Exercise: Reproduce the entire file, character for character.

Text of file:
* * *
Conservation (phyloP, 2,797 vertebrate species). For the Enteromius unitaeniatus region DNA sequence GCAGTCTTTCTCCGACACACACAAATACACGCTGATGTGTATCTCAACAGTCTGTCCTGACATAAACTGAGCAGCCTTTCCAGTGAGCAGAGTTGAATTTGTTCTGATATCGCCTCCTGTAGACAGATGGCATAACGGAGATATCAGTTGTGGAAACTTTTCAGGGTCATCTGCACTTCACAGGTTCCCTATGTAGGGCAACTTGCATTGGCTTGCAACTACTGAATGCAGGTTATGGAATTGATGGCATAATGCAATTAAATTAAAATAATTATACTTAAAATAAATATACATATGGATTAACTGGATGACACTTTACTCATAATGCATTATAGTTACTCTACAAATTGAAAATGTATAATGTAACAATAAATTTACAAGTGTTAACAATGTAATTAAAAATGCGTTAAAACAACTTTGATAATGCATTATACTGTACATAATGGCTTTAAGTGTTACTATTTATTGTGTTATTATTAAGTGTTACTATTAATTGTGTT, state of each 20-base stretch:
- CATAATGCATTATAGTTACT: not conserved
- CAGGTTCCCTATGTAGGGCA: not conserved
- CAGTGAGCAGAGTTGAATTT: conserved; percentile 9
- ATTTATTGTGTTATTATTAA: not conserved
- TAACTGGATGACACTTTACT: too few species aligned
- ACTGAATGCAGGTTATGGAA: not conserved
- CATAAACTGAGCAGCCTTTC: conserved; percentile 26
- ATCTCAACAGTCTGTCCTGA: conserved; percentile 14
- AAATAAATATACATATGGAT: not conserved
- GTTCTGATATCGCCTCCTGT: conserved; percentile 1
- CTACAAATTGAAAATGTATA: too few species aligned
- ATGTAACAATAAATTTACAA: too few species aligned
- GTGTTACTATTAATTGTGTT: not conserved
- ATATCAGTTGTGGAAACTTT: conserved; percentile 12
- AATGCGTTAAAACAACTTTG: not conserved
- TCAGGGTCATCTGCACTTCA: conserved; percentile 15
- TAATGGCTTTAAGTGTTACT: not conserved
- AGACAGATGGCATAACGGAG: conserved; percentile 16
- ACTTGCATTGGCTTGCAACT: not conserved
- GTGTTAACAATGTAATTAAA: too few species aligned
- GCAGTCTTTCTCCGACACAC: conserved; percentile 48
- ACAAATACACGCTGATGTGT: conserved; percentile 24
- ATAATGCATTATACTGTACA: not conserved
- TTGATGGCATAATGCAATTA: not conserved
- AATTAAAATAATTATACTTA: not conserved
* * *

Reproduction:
Conservation (phyloP, 2,797 vertebrate species). For the Enteromius unitaeniatus region DNA sequence GCAGTCTTTCTCCGACACACACAAATACACGCTGATGTGTATCTCAACAGTCTGTCCTGACATAAACTGAGCAGCCTTTCCAGTGAGCAGAGTTGAATTTGTTCTGATATCGCCTCCTGTAGACAGATGGCATAACGGAGATATCAGTTGTGGAAACTTTTCAGGGTCATCTGCACTTCACAGGTTCCCTATGTAGGGCAACTTGCATTGGCTTGCAACTACTGAATGCAGGTTATGGAATTGATGGCATAATGCAATTAAATTAAAATAATTATACTTAAAATAAATATACATATGGATTAACTGGATGACACTTTACTCATAATGCATTATAGTTACTCTACAAATTGAAAATGTATAATGTAACAATAAATTTACAAGTGTTAACAATGTAATTAAAAATGCGTTAAAACAACTTTGATAATGCATTATACTGTACATAATGGCTTTAAGTGTTACTATTTATTGTGTTATTATTAAGTGTTACTATTAATTGTGTT, state of each 20-base stretch:
- CATAATGCATTATAGTTACT: not conserved
- CAGGTTCCCTATGTAGGGCA: not conserved
- CAGTGAGCAGAGTTGAATTT: conserved; percentile 9
- ATTTATTGTGTTATTATTAA: not conserved
- TAACTGGATGACACTTTACT: too few species aligned
- ACTGAATGCAGGTTATGGAA: not conserved
- CATAAACTGAGCAGCCTTTC: conserved; percentile 26
- ATCTCAACAGTCTGTCCTGA: conserved; percentile 14
- AAATAAATATACATATGGAT: not conserved
- GTTCTGATATCGCCTCCTGT: conserved; percentile 1
- CTACAAATTGAAAATGTATA: too few species aligned
- ATGTAACAATAAATTTACAA: too few species aligned
- GTGTTACTATTAATTGTGTT: not conserved
- ATATCAGTTGTGGAAACTTT: conserved; percentile 12
- AATGCGTTAAAACAACTTTG: not conserved
- TCAGGGTCATCTGCACTTCA: conserved; percentile 15
- TAATGGCTTTAAGTGTTACT: not conserved
- AGACAGATGGCATAACGGAG: conserved; percentile 16
- ACTTGCATTGGCTTGCAACT: not conserved
- GTGTTAACAATGTAATTAAA: too few species aligned
- GCAGTCTTTCTCCGACACAC: conserved; percentile 48
- ACAAATACACGCTGATGTGT: conserved; percentile 24
- ATAATGCATTATACTGTACA: not conserved
- TTGATGGCATAATGCAATTA: not conserved
- AATTAAAATAATTATACTTA: not conserved